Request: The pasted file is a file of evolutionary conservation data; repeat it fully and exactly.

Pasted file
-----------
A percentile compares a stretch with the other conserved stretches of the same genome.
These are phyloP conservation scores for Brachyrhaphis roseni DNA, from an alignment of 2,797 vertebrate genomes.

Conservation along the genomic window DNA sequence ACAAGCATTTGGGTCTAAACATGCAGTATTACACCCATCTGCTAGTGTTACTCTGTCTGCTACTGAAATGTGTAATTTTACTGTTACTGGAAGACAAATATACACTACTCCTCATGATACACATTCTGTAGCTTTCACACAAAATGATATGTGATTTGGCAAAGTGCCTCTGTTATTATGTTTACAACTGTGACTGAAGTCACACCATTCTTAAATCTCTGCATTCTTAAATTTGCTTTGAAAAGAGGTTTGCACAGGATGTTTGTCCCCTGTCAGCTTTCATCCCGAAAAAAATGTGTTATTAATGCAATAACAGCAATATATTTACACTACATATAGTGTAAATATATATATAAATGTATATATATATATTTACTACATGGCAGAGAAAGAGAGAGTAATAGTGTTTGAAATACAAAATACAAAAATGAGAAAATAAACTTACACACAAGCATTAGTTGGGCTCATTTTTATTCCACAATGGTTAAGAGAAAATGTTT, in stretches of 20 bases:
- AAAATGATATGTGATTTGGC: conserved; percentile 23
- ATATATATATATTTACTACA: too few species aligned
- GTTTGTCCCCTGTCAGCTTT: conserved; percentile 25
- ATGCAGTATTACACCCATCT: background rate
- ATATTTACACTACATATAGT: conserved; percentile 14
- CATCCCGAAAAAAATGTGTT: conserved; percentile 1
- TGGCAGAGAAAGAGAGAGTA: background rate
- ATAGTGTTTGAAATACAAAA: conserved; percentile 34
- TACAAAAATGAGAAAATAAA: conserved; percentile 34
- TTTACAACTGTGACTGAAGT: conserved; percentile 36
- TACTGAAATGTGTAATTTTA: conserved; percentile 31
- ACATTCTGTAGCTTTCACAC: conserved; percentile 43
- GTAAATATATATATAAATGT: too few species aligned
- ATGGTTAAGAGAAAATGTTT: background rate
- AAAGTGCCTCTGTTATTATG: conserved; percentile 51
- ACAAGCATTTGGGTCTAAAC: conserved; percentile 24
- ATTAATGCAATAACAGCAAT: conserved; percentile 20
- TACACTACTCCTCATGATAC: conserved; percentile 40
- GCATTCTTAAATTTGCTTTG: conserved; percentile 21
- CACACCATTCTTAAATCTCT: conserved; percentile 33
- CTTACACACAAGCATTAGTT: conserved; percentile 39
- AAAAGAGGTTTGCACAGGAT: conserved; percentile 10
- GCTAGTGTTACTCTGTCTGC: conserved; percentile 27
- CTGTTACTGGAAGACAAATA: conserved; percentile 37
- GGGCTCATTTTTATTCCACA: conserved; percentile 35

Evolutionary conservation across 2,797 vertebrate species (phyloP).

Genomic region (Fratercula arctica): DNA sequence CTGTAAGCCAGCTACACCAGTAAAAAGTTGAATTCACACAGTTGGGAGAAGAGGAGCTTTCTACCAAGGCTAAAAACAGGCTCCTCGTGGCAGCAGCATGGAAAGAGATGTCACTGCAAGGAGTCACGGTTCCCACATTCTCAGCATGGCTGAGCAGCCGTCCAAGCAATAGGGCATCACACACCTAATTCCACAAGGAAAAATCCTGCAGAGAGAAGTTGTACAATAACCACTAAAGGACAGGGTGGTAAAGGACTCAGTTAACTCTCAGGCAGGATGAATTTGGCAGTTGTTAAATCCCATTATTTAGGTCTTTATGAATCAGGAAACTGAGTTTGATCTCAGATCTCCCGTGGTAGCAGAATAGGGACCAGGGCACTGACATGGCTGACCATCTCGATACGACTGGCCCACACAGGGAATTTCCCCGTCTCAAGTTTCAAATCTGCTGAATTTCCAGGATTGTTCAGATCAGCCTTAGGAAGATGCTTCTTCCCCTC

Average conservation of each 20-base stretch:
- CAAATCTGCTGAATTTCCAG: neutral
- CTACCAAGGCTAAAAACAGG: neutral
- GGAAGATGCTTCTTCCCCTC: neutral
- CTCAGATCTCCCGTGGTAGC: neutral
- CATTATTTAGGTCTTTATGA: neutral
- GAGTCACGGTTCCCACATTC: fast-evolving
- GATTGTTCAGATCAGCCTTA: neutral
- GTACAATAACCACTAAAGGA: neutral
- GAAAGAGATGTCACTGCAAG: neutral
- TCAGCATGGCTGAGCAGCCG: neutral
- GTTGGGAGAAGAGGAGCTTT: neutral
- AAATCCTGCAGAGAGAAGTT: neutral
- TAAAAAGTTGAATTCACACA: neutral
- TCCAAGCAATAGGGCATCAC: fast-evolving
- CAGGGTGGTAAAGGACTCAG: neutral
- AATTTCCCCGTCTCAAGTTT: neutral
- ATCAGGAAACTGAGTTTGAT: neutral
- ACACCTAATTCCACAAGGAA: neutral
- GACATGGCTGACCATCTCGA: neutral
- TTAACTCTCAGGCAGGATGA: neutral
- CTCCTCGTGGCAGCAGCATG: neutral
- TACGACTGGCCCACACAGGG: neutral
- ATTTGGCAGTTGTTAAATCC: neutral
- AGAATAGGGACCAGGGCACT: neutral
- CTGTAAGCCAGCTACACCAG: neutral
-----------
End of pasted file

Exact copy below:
A percentile compares a stretch with the other conserved stretches of the same genome.
These are phyloP conservation scores for Brachyrhaphis roseni DNA, from an alignment of 2,797 vertebrate genomes.

Conservation along the genomic window DNA sequence ACAAGCATTTGGGTCTAAACATGCAGTATTACACCCATCTGCTAGTGTTACTCTGTCTGCTACTGAAATGTGTAATTTTACTGTTACTGGAAGACAAATATACACTACTCCTCATGATACACATTCTGTAGCTTTCACACAAAATGATATGTGATTTGGCAAAGTGCCTCTGTTATTATGTTTACAACTGTGACTGAAGTCACACCATTCTTAAATCTCTGCATTCTTAAATTTGCTTTGAAAAGAGGTTTGCACAGGATGTTTGTCCCCTGTCAGCTTTCATCCCGAAAAAAATGTGTTATTAATGCAATAACAGCAATATATTTACACTACATATAGTGTAAATATATATATAAATGTATATATATATATTTACTACATGGCAGAGAAAGAGAGAGTAATAGTGTTTGAAATACAAAATACAAAAATGAGAAAATAAACTTACACACAAGCATTAGTTGGGCTCATTTTTATTCCACAATGGTTAAGAGAAAATGTTT, in stretches of 20 bases:
- AAAATGATATGTGATTTGGC: conserved; percentile 23
- ATATATATATATTTACTACA: too few species aligned
- GTTTGTCCCCTGTCAGCTTT: conserved; percentile 25
- ATGCAGTATTACACCCATCT: background rate
- ATATTTACACTACATATAGT: conserved; percentile 14
- CATCCCGAAAAAAATGTGTT: conserved; percentile 1
- TGGCAGAGAAAGAGAGAGTA: background rate
- ATAGTGTTTGAAATACAAAA: conserved; percentile 34
- TACAAAAATGAGAAAATAAA: conserved; percentile 34
- TTTACAACTGTGACTGAAGT: conserved; percentile 36
- TACTGAAATGTGTAATTTTA: conserved; percentile 31
- ACATTCTGTAGCTTTCACAC: conserved; percentile 43
- GTAAATATATATATAAATGT: too few species aligned
- ATGGTTAAGAGAAAATGTTT: background rate
- AAAGTGCCTCTGTTATTATG: conserved; percentile 51
- ACAAGCATTTGGGTCTAAAC: conserved; percentile 24
- ATTAATGCAATAACAGCAAT: conserved; percentile 20
- TACACTACTCCTCATGATAC: conserved; percentile 40
- GCATTCTTAAATTTGCTTTG: conserved; percentile 21
- CACACCATTCTTAAATCTCT: conserved; percentile 33
- CTTACACACAAGCATTAGTT: conserved; percentile 39
- AAAAGAGGTTTGCACAGGAT: conserved; percentile 10
- GCTAGTGTTACTCTGTCTGC: conserved; percentile 27
- CTGTTACTGGAAGACAAATA: conserved; percentile 37
- GGGCTCATTTTTATTCCACA: conserved; percentile 35

Evolutionary conservation across 2,797 vertebrate species (phyloP).

Genomic region (Fratercula arctica): DNA sequence CTGTAAGCCAGCTACACCAGTAAAAAGTTGAATTCACACAGTTGGGAGAAGAGGAGCTTTCTACCAAGGCTAAAAACAGGCTCCTCGTGGCAGCAGCATGGAAAGAGATGTCACTGCAAGGAGTCACGGTTCCCACATTCTCAGCATGGCTGAGCAGCCGTCCAAGCAATAGGGCATCACACACCTAATTCCACAAGGAAAAATCCTGCAGAGAGAAGTTGTACAATAACCACTAAAGGACAGGGTGGTAAAGGACTCAGTTAACTCTCAGGCAGGATGAATTTGGCAGTTGTTAAATCCCATTATTTAGGTCTTTATGAATCAGGAAACTGAGTTTGATCTCAGATCTCCCGTGGTAGCAGAATAGGGACCAGGGCACTGACATGGCTGACCATCTCGATACGACTGGCCCACACAGGGAATTTCCCCGTCTCAAGTTTCAAATCTGCTGAATTTCCAGGATTGTTCAGATCAGCCTTAGGAAGATGCTTCTTCCCCTC

Average conservation of each 20-base stretch:
- CAAATCTGCTGAATTTCCAG: neutral
- CTACCAAGGCTAAAAACAGG: neutral
- GGAAGATGCTTCTTCCCCTC: neutral
- CTCAGATCTCCCGTGGTAGC: neutral
- CATTATTTAGGTCTTTATGA: neutral
- GAGTCACGGTTCCCACATTC: fast-evolving
- GATTGTTCAGATCAGCCTTA: neutral
- GTACAATAACCACTAAAGGA: neutral
- GAAAGAGATGTCACTGCAAG: neutral
- TCAGCATGGCTGAGCAGCCG: neutral
- GTTGGGAGAAGAGGAGCTTT: neutral
- AAATCCTGCAGAGAGAAGTT: neutral
- TAAAAAGTTGAATTCACACA: neutral
- TCCAAGCAATAGGGCATCAC: fast-evolving
- CAGGGTGGTAAAGGACTCAG: neutral
- AATTTCCCCGTCTCAAGTTT: neutral
- ATCAGGAAACTGAGTTTGAT: neutral
- ACACCTAATTCCACAAGGAA: neutral
- GACATGGCTGACCATCTCGA: neutral
- TTAACTCTCAGGCAGGATGA: neutral
- CTCCTCGTGGCAGCAGCATG: neutral
- TACGACTGGCCCACACAGGG: neutral
- ATTTGGCAGTTGTTAAATCC: neutral
- AGAATAGGGACCAGGGCACT: neutral
- CTGTAAGCCAGCTACACCAG: neutral